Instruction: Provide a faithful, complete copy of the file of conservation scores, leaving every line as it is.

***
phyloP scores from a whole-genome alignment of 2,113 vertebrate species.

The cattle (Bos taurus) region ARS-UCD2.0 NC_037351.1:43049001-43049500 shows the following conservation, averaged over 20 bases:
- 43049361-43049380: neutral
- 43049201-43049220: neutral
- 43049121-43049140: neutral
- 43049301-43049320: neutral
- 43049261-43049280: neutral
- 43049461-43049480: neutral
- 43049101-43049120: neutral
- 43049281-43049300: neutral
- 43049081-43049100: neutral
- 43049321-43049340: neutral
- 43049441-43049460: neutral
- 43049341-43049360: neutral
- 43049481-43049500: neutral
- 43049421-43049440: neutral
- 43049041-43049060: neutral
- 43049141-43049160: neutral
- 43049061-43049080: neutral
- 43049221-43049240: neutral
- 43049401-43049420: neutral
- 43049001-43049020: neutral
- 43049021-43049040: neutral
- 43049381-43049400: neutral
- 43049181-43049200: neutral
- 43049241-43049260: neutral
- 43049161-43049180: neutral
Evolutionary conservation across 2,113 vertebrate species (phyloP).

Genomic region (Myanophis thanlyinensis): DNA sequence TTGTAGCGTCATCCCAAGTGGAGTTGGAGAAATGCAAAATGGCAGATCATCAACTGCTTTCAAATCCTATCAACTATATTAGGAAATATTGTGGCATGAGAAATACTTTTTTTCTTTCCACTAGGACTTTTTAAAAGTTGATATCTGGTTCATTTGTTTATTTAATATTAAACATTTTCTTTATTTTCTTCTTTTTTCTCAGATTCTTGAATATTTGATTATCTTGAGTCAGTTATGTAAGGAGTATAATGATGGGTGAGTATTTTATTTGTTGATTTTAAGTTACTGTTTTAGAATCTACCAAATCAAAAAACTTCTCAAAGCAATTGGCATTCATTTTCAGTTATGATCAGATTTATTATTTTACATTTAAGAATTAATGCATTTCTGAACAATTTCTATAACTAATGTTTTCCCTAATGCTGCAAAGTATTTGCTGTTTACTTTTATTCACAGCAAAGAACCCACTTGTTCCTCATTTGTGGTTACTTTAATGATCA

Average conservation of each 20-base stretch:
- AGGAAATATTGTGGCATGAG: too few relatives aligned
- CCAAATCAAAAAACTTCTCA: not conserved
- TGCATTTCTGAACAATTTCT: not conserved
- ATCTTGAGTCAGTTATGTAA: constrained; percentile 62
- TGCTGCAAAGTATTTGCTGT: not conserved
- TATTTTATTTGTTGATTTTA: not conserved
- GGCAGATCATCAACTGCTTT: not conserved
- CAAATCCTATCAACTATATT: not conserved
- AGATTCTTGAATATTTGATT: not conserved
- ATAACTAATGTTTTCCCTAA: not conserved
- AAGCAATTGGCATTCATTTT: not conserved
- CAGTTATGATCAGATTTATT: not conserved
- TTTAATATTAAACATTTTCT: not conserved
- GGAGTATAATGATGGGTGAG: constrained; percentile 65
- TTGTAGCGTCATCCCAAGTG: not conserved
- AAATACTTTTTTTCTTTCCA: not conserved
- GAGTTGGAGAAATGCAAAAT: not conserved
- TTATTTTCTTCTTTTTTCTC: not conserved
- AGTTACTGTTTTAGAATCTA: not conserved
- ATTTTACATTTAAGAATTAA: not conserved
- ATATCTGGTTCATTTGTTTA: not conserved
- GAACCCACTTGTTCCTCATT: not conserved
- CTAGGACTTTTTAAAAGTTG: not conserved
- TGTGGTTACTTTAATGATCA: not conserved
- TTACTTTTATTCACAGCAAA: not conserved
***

phyloP scores from a whole-genome alignment of 2,113 vertebrate species.

The cattle (Bos taurus) region ARS-UCD2.0 NC_037351.1:43049001-43049500 shows the following conservation, averaged over 20 bases:
- 43049361-43049380: neutral
- 43049201-43049220: neutral
- 43049121-43049140: neutral
- 43049301-43049320: neutral
- 43049261-43049280: neutral
- 43049461-43049480: neutral
- 43049101-43049120: neutral
- 43049281-43049300: neutral
- 43049081-43049100: neutral
- 43049321-43049340: neutral
- 43049441-43049460: neutral
- 43049341-43049360: neutral
- 43049481-43049500: neutral
- 43049421-43049440: neutral
- 43049041-43049060: neutral
- 43049141-43049160: neutral
- 43049061-43049080: neutral
- 43049221-43049240: neutral
- 43049401-43049420: neutral
- 43049001-43049020: neutral
- 43049021-43049040: neutral
- 43049381-43049400: neutral
- 43049181-43049200: neutral
- 43049241-43049260: neutral
- 43049161-43049180: neutral
Evolutionary conservation across 2,113 vertebrate species (phyloP).

Genomic region (Myanophis thanlyinensis): DNA sequence TTGTAGCGTCATCCCAAGTGGAGTTGGAGAAATGCAAAATGGCAGATCATCAACTGCTTTCAAATCCTATCAACTATATTAGGAAATATTGTGGCATGAGAAATACTTTTTTTCTTTCCACTAGGACTTTTTAAAAGTTGATATCTGGTTCATTTGTTTATTTAATATTAAACATTTTCTTTATTTTCTTCTTTTTTCTCAGATTCTTGAATATTTGATTATCTTGAGTCAGTTATGTAAGGAGTATAATGATGGGTGAGTATTTTATTTGTTGATTTTAAGTTACTGTTTTAGAATCTACCAAATCAAAAAACTTCTCAAAGCAATTGGCATTCATTTTCAGTTATGATCAGATTTATTATTTTACATTTAAGAATTAATGCATTTCTGAACAATTTCTATAACTAATGTTTTCCCTAATGCTGCAAAGTATTTGCTGTTTACTTTTATTCACAGCAAAGAACCCACTTGTTCCTCATTTGTGGTTACTTTAATGATCA

Average conservation of each 20-base stretch:
- AGGAAATATTGTGGCATGAG: too few relatives aligned
- CCAAATCAAAAAACTTCTCA: not conserved
- TGCATTTCTGAACAATTTCT: not conserved
- ATCTTGAGTCAGTTATGTAA: constrained; percentile 62
- TGCTGCAAAGTATTTGCTGT: not conserved
- TATTTTATTTGTTGATTTTA: not conserved
- GGCAGATCATCAACTGCTTT: not conserved
- CAAATCCTATCAACTATATT: not conserved
- AGATTCTTGAATATTTGATT: not conserved
- ATAACTAATGTTTTCCCTAA: not conserved
- AAGCAATTGGCATTCATTTT: not conserved
- CAGTTATGATCAGATTTATT: not conserved
- TTTAATATTAAACATTTTCT: not conserved
- GGAGTATAATGATGGGTGAG: constrained; percentile 65
- TTGTAGCGTCATCCCAAGTG: not conserved
- AAATACTTTTTTTCTTTCCA: not conserved
- GAGTTGGAGAAATGCAAAAT: not conserved
- TTATTTTCTTCTTTTTTCTC: not conserved
- AGTTACTGTTTTAGAATCTA: not conserved
- ATTTTACATTTAAGAATTAA: not conserved
- ATATCTGGTTCATTTGTTTA: not conserved
- GAACCCACTTGTTCCTCATT: not conserved
- CTAGGACTTTTTAAAAGTTG: not conserved
- TGTGGTTACTTTAATGATCA: not conserved
- TTACTTTTATTCACAGCAAA: not conserved